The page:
|Title||LUX SOCIAL DAMAGE CARE PROJECT|
|Product / Service||LUX HAIR|
|Category||A01. Fast Moving Consumer Goods|
|Entrant||UNILEVER JAPAN Tokyo, JAPAN|
|Idea Creation||UNILEVER JAPAN Tokyo, JAPAN|
|Aki Mizutani||cutters studios tokyo||Film Director/Editor|
The creative clearly shows the brand’s action breaking Japanese common sense; to show gender in recruitment process. The brand took an action to change the CV format in recruitment process of the company with support of HR, to remove all gender-related elements (gender, photo and first name) in order to take away unconscious bias on gender. This work clearly shows the brand’s action and the reason behind; that hiring is about competency, not gender.
Japan is sitting at 121st out of 153 countries in terms of Gender Gap Index, where still many gender-related unconscious biases can be found. In recruitment process, still gender related inputs are required, and the brand revealed the fact through a research that 1 in 5 people in charge of recruitment preferred male applicants for certain types of jobs, just because of their gender. Additionally, 1 in 4 who are in charge of hiring felt that male and female were not equally treated in recruitment process. The brand tries to take away these unconscious gender bias by visualizing the issue and taking the initiative to remove all gender related information from CV, clearly showing that it supports all women to shine.
The core idea is to show that gender must not affect hiring by showing 2 applicants, male and female, having same experiences, skills, and a name – the only different element is their gender. The creative shows an interviewing scene of Hikaru Tanaka, starting from the scene showing a CV. She and He talk how they got interested in mechanical engineering – area often considered to be “male’s study” – and that they entered University of Tokyo. They fluently talk about their extraordinary skills based on their experiences. At the end, it reveals that both applicants were “same” except for their gender with a powerful message “If Hikaru is the most qualified candidate, does his/her gender matter?”. It ends with the message “Let’s remove gender from the hiring process in Japan”, clearly showing the brand action to actually taking away gender from CV.
Although the film itself is focusing on new grads recruitment, our core message “hiring is about competency, not gender” is relevant not only for students but for everyone who has experienced job hunting or work experience. It will especially be relevant to people who have experienced gender inequality during hiring process – which tends to be female in Japan. The creative took an approach to persuade the viewers that gender must not affect hiring by showing 2 excellent applicants, with same background and competency with different genders.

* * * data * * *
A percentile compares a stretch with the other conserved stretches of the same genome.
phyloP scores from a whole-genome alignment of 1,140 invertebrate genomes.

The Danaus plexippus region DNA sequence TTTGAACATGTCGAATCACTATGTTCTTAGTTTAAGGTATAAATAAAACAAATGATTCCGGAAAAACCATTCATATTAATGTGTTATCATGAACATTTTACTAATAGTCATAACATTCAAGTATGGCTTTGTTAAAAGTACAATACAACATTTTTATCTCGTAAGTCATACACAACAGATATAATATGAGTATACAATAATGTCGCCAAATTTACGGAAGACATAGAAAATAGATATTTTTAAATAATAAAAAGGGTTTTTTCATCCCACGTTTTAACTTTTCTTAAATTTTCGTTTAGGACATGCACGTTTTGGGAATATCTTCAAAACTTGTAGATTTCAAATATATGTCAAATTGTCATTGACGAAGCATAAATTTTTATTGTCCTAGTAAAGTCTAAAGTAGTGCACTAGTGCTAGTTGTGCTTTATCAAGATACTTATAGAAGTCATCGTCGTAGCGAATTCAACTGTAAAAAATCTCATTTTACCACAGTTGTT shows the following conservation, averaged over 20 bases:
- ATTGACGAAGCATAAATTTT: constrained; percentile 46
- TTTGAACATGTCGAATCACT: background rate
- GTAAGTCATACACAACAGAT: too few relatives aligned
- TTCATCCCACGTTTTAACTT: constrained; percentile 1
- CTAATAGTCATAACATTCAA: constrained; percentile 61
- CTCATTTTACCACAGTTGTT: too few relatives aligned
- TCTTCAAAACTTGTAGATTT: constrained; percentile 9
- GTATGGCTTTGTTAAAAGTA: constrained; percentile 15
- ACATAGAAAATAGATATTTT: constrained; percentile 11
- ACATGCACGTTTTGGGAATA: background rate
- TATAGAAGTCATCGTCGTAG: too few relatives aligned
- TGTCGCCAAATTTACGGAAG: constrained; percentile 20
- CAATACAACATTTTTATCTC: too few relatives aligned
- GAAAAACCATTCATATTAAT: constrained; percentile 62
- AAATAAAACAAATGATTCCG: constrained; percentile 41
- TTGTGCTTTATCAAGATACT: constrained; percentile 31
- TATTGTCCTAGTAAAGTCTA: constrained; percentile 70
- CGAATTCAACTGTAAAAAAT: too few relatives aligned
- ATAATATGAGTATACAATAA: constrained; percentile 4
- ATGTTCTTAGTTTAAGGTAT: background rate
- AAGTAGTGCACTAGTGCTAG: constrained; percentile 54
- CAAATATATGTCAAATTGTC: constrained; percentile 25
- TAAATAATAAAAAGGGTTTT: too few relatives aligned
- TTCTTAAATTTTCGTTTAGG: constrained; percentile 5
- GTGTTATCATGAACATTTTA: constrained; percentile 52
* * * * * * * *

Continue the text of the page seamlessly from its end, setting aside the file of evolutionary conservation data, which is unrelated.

The brand action was taken from 2020 March 6th, with a newspaper Ad on Nihon Keizai Shimbun (largest financial newspaper in Japan) to clearly state the brand’s point of view with a powerful core message “We removed photo from CV used in recruitment” with statements describing the reason behind. Since then, all gender-related elements have been removed from CV format for all hiring process in the company. Film was used as a YouTube Ad from March 10th to April 5th. The execution also included tie-ups with local media (Huffington Post Japan, The UPDATE) with celebrities and influencers to raise awareness and relevance given that the gender gap had low interest and attention. Tie-up with Huffington Post Japan covered 4 different “Social Damages” that women experience in Japan (inequality in workplace, gender and appearance, unconscious bias on age, pressure of “Ryou-Sai-Ken-Bo (good wife and wise mother)” – a Japanese idiom).
The brand activation initially created a buzz on social media with over 14k tweets in 1 week, resulting multiple TV programs, newspapers, web media to highlight the project. Advertising conversion value from the project launch to 2020 year end was 337M JPY (approximately 2.7M euro) with astonishing exposure on 7 major TV programs, 21 newspapers, 215 web medias. The YouTube film gained approximately 1.7M views, with 94% of positive reactions. In July 2020, Japanese Industrial Standards removed CV format with gender and photo from a standard example, and one of the major stationary manufacturers in Japan began to sell CV without gender from December 2020. The project made consumers aware of unconscious bias on gender, and question them on Japanese standard to ask gender in hiring process.